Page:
Over the last week or so I have been immersed in reading about housing policy in the UK (all part of essay writing and planning for my dissertation). As a result, I now know more about housing markets, housing bubbles, sub prime lending, commodification, securitization, tenure transition and all kinds of other housing issues and problems than I ever thought I would or indeed would want to. The problem is that so much of it doesn’t actually make sense, it doesn’t appear to be logical or even appear that policy interventions could ever be expected to achieve their aims or deliver the desired change. Maybe that’s the point, maybe that’s why UK housing policy seems to be such a contradiction of ideology and failed delivery and why we still have an ever increasing housing crisis?
Undoubtedly, as a novice in this whole area, part of the reason it doesn’t make sense is inevitably down to my inability to understand and comprehend, as I am sure there are many policy people out there who do get it. But what struck me during the many happy hours of reading was the lack of clarity over what precisely our government has been trying to achieve with their housing interventions other than the obvious ideological drive for a property owning democracy introduced in the 1980s by Thatcher and largely supported by successive governments. For sure, none of them really seem to be trying to stabilise prices over the long term by creating the right conditions for increasing the supply of new homes to meet the demand for houses – they might say they are but the evidence is against them. Different policy interventions either seem to solve one problem whilst causing another or have all kinds of unexpected consequences that undermine the initial intention of the policy to start with – assuming we can believe what they say they are trying to do.
A good example is the recent contradiction of supply and demand measures that on the one hand support first time buyers (through schemes like Help to Buy) to access owner occupation by making it easier to borrow, whilst also removing national housebuilding targets through the abolition of Regional Spatial Strategies, ensuring the supply of new houses has hit an all time low which, when coupled with the aftermath of recession and its impact on the building industry, merely serves to reinforce the housing crisis as demand outstrips supply. The end result appears to be an increase in house prices which of course will surprise no one, but which does of course make it more difficult for many households to purchase their own home as they become more unaffordable to growing numbers. So home ownership declines further despite the government still re-stating its ambition for promoting home ownership – confusion abounds!
But you might ask, why do we care so much about housing markets anyway? What’s the problem with boom and bust cycles in housing? Shouldn’t we just leave it to the market, isn’t that what neo-liberalism is all about? And this is where yet another confusion or contradiction occurs, when government tries to intervene to reduce volatility in the housing market. The whole approach in recent years has been about state intervention, from counter-cyclical measures like credit controls and property taxes to incentives for new build, not exactly leaving it to the market then?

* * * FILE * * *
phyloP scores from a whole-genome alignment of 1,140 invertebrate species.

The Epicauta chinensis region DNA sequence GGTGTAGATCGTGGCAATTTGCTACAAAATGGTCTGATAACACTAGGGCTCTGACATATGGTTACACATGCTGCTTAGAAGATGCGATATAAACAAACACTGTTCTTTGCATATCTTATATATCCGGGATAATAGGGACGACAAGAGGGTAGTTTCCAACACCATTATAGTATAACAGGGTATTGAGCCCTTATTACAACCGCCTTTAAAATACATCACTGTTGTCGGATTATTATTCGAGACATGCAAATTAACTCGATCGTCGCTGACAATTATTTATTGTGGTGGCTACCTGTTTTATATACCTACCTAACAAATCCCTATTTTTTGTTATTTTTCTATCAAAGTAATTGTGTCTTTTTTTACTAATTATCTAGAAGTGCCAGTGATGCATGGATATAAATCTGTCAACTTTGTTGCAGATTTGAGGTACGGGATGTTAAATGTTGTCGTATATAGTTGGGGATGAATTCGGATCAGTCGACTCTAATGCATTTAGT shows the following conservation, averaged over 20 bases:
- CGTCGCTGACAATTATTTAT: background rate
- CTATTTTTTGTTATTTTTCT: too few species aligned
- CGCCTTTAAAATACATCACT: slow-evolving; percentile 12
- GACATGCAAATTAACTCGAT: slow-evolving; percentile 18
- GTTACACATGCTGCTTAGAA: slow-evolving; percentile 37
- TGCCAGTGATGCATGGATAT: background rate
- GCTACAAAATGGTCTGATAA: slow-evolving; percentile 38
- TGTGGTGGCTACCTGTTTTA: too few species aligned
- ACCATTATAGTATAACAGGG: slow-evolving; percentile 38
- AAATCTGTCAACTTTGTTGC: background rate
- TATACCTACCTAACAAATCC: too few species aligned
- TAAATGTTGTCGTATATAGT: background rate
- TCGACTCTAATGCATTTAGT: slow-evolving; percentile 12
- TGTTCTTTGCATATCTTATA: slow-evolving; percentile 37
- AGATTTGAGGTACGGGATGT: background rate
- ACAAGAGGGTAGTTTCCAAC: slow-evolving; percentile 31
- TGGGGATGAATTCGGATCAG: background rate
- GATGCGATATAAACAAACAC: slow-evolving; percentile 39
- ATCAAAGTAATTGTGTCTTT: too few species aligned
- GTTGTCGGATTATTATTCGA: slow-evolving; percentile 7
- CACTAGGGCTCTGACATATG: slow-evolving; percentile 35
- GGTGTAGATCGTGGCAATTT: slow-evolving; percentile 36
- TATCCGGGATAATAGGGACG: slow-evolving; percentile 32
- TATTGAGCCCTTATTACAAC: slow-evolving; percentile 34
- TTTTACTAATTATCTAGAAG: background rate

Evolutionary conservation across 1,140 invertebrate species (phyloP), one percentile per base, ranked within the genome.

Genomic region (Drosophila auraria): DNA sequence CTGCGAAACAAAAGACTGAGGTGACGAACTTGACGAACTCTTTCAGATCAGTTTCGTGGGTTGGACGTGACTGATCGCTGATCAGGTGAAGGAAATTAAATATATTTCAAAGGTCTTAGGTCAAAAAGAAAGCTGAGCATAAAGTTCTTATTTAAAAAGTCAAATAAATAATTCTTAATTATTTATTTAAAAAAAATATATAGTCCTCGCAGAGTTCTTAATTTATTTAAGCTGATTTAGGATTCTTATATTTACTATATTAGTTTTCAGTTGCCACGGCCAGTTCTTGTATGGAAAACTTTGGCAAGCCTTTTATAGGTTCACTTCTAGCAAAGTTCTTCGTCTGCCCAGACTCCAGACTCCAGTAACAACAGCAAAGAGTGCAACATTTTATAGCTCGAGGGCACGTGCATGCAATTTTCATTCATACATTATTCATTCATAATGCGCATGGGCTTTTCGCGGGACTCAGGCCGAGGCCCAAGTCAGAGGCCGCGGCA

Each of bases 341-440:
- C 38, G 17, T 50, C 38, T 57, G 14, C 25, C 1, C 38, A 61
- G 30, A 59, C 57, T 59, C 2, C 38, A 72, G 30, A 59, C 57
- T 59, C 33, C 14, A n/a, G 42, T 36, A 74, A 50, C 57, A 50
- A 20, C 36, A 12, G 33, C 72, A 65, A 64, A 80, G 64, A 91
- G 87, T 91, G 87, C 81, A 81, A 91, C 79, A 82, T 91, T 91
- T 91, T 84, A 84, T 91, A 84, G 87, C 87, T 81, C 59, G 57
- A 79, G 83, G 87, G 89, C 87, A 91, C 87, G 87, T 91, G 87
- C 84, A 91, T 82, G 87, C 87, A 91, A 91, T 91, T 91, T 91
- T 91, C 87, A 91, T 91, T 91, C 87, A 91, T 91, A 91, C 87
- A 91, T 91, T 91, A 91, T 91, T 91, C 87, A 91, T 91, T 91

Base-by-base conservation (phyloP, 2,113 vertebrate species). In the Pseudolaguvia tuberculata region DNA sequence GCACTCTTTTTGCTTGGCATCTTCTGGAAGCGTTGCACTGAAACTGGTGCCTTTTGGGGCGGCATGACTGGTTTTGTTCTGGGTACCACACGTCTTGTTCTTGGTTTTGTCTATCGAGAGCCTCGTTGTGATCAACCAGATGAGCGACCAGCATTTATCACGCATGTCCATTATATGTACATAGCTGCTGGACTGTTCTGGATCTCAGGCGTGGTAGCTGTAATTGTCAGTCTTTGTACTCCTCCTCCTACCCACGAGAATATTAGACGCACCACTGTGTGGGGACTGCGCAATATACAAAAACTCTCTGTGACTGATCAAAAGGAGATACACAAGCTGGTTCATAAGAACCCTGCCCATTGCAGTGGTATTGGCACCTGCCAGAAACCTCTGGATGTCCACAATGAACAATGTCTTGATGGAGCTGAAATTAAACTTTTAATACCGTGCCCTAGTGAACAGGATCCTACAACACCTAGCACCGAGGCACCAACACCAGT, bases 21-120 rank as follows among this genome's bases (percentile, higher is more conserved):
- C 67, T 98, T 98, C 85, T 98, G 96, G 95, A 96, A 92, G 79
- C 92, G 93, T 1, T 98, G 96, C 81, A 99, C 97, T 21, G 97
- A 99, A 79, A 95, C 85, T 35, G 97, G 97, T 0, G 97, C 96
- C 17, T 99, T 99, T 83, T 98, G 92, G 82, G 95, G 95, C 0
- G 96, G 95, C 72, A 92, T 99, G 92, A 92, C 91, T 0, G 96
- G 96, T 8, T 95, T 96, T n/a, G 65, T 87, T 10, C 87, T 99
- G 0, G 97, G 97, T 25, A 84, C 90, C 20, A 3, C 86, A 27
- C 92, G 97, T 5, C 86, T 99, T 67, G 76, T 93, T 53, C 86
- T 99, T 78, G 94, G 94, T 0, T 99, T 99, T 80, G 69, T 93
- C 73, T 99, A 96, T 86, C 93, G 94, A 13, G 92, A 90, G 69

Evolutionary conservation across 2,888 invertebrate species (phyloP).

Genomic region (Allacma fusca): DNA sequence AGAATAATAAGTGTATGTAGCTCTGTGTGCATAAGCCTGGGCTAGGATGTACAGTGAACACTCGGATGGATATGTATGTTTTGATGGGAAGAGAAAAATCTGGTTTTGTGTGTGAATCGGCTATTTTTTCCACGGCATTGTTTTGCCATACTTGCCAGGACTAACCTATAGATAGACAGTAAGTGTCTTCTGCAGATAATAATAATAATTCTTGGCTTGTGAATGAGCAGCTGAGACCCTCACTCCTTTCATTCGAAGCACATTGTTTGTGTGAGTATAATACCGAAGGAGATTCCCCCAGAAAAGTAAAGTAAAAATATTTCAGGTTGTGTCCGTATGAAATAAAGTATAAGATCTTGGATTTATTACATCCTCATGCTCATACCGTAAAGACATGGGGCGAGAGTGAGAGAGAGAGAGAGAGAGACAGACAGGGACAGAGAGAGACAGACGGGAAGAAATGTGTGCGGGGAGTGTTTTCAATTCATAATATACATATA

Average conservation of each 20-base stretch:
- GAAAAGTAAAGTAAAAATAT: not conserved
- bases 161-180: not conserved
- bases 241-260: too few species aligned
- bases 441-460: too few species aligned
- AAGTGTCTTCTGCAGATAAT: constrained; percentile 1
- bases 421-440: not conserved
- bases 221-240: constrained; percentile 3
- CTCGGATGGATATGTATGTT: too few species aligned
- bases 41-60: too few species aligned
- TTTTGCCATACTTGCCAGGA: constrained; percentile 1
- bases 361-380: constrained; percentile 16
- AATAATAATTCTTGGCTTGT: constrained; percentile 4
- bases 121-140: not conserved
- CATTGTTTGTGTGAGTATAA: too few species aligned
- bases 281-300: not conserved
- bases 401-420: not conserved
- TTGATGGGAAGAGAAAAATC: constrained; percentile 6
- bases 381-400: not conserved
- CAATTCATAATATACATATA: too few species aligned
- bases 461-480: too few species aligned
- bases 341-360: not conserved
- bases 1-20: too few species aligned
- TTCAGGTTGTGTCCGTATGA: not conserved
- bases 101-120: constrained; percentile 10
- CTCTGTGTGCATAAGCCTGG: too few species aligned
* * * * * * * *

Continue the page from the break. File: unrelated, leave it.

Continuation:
Having said that the implications of continual boom and bust in the housing market go beyond housing, to economic, social and political impacts, so you can see why governments get nervous and feel the need to do something. We have a dysfunctional housing market where house price increases far outstrip any increase in earnings which in turn leads to all kinds of problems such as unequal housing choices, increased risk, and repossessions, causing a growing divide between those that have been able to enter the realms of owner occupation and those that have not.
The answer to the problem according to many commentators is increasing housing supply, we are simply not building enough new homes to meet the continual and growing demand. So the focus should be on land availability, unblocking stuck sites, enabling conversions and supporting the construction industry to deliver. Indeed some policies have been aimed at doing just that but with limited success whilst other policies have conflicted with this aim – increasing land supply is difficult when the government seems to be stuck on pandering to Nimbyism by resisting calls to review green belt boundaries or by refusing to have national housing targets and thereby leaving the difficult decision of how many houses we need to make space for in the hands of local politicians. The net result is fewer homes being built and a worsening housing crisis.
Others, such as Dorling, have argued that we have enough housing but that it is unequally distributed therefore what is required is a dramatic redistribution of housing. According to Dorling if we build more houses it will just result in the wealthy owning more homes, so a more sophisticated solution is needed that redistributes housing. The problem with this is it is unlikely to be very popular and will therefore be unpalatable politically.
So we know what the problem is but the solutions appear unclear and policies in one area create problems in another. As I said in my last post on housing, is it any wonder politicians are confused, I know I am. But at the heart of the housing issue are the principles of equality and choice, creating the conditions for people to have access to decent accommodation is critical to a civilised society, yet even now we seem to be failing!